Cystic Fibrosis is a debilitating and devastating respiratory disease

In May, Cystic Fibrosis Awareness Month, we aim to highlight some of the pioneering work on this often debilitating and devastating respiratory disease.

Prof. David Sheppard’s lab at the University of Bristol has long been a leading light in CF research. The Sheppard lab recently published seminal research characterizing the reduced chloride conductance in two rare CFTR mutant channels (S1159F and S1159P) that lead to Cystic Fibrosis.

Using single channel recordings Dr. Hongyu Li and collaborators across the world showed that these mutant channels have greatly reduced open probability (Po). Most CFTR mutant channels with reduced Po can be corrected by Vertex Pharmaceuticals’ CFTR potentiating compound VX770 (ivacaftor; or the triple medication trikafta, comprising ivacaftor, elexacaftor, tezacaftor), giving benefits to 90% of CF patients. However, Li et al. show that these two rare CFTR mutants would not be sufficiently potentiated by ivacaftor (or trikafta).

Consequently, Li et al.’s in vitro study provides vital evidence for a lack of translation for ivacaftor in CF patient populations carrying these CFTR mutant channels. These in vitro recordings have potential as a drug discovery assay to find new, alternative compounds that may potentiate and correct the channels to give CF patients therapeutic relief.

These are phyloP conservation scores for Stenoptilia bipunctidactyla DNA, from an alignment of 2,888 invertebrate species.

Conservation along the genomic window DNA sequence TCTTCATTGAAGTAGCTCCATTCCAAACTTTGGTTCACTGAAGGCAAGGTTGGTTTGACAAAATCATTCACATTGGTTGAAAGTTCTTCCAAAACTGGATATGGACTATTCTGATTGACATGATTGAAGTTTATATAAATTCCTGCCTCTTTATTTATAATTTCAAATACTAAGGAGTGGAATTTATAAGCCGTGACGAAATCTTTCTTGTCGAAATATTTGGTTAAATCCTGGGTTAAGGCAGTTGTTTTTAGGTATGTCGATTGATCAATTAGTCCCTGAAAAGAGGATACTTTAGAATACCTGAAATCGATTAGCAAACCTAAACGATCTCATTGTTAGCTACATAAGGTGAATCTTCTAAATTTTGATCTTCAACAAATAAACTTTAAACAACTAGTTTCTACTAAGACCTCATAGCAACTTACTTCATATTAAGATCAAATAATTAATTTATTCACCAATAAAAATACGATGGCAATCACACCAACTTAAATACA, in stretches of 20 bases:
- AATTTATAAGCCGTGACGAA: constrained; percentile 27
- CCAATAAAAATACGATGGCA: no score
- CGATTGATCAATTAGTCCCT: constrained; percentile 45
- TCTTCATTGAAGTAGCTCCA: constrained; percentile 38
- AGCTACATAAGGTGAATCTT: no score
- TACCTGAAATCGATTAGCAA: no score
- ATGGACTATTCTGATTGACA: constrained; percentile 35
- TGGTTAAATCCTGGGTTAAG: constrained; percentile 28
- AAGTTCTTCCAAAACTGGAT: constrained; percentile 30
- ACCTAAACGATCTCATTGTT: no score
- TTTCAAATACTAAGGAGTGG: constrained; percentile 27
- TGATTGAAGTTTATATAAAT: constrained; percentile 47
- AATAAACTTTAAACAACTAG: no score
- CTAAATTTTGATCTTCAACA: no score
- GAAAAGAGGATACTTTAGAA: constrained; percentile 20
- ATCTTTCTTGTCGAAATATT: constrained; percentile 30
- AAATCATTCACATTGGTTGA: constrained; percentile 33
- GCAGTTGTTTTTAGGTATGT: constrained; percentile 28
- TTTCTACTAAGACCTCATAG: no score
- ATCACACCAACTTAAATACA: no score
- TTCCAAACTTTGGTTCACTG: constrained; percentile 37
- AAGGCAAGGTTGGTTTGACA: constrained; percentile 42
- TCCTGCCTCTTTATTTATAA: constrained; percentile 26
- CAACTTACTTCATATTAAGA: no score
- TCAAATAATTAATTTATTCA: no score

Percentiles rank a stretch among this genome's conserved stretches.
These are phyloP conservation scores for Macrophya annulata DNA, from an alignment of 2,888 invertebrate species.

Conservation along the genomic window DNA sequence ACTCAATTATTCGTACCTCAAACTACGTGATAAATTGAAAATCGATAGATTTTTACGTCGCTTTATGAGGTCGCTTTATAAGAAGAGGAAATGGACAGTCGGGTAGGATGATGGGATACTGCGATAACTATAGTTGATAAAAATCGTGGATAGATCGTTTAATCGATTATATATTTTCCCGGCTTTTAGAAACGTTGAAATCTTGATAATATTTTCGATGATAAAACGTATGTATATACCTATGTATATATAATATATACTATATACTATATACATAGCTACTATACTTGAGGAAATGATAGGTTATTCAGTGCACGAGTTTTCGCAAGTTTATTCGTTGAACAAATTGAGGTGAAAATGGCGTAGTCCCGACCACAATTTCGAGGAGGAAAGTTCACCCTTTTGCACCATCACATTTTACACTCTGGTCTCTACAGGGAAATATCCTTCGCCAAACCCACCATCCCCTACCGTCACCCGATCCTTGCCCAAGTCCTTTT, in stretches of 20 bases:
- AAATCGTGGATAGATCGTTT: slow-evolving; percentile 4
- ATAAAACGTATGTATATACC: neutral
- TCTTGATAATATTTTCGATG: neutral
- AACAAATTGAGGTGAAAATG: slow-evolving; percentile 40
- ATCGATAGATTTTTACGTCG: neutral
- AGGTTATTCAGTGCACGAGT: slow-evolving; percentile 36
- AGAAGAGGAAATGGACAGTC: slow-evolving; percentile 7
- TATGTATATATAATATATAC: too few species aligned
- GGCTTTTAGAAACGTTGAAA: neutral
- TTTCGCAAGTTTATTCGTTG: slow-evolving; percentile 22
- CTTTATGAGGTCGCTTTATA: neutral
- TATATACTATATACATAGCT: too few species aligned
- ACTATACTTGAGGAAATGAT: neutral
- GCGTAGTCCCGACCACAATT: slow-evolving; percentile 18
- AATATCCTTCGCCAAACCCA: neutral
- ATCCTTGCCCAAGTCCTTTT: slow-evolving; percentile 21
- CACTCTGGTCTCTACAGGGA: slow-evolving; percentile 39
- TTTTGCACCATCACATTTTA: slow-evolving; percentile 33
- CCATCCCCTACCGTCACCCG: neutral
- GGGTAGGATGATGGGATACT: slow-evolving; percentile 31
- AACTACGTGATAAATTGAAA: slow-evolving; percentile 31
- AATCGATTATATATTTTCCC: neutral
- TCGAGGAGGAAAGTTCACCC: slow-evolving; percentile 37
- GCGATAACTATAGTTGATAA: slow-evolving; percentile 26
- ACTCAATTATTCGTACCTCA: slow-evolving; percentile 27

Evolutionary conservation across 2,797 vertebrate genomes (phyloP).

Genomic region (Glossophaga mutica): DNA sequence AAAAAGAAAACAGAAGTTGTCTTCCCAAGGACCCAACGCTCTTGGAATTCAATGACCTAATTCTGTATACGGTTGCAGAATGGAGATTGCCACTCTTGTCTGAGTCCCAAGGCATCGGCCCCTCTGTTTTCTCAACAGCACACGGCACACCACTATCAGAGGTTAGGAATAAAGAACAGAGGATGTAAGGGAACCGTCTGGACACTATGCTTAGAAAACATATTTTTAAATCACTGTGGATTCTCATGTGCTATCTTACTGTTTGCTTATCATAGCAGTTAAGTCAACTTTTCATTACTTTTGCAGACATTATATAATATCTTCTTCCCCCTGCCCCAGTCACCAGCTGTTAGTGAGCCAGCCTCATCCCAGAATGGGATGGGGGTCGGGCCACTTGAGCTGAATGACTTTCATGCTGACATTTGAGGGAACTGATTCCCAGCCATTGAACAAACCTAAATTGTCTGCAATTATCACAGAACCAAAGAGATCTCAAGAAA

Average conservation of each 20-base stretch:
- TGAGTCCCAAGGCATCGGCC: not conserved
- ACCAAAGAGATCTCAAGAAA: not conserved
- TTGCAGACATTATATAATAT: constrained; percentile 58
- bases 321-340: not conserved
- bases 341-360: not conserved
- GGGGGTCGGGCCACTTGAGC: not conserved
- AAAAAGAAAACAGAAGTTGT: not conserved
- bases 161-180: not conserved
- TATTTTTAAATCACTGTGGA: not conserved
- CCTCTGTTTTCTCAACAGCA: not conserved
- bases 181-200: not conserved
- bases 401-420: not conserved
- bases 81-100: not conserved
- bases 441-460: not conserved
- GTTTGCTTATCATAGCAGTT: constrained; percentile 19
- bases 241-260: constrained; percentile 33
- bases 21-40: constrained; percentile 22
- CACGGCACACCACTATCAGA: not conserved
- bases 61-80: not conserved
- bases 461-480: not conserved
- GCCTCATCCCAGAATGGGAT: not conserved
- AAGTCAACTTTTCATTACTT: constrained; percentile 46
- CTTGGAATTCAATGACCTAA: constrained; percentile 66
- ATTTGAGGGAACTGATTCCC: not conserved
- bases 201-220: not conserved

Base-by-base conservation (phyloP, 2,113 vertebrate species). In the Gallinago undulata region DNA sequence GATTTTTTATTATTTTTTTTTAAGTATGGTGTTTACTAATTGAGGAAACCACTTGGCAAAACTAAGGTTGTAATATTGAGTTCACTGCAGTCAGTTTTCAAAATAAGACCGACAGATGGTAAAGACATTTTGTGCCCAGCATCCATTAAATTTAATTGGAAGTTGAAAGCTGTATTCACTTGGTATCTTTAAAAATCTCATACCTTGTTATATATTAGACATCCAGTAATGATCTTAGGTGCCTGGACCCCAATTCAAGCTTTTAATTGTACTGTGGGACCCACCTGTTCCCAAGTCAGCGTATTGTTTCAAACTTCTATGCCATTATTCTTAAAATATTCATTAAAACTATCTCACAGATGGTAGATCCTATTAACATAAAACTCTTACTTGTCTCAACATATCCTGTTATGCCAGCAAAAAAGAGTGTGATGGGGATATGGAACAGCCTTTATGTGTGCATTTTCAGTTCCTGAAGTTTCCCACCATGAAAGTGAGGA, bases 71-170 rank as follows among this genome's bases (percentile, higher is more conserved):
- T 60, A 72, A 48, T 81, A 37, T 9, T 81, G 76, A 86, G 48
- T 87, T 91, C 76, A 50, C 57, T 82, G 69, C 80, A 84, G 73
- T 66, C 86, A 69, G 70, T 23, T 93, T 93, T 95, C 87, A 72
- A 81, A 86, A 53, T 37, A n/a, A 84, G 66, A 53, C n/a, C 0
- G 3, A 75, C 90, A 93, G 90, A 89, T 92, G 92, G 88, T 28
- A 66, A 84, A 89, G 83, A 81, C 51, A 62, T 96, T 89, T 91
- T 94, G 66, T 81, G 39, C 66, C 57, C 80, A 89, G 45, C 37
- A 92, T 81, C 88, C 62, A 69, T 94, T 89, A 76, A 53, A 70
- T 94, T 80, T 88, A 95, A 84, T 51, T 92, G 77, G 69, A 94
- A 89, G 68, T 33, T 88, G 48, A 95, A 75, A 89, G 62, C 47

Contextualizing this study, Prof. Sheppard notes:

"As the Cystic Fibrosis Trust marks its 60th anniversary, it is appropriate to reflect on the progress made towards delivering the best possible care for people with cystic fibrosis. Evidence-based medicine has led to progressive improvements in the health of people with cystic fibrosis, while elexacaftor-tezacaftor-ivacaftor has transformed the outlook for many, but not all people with cystic fibrosis. This incentivises the cystic fibrosis community to do more, quicker to bring life-changing therapies to all people with cystic fibrosis. I am especially grateful to my colleagues past and present for their commitment and dedication to cystic fibrosis research and the Cystic Fibrosis Trust for funding our work"

— David Sheppard, professor at University of Bristol, United Kingdom

Congratulations to Hongyu Li and collaborators on this groundbreaking study.

Download the paper here
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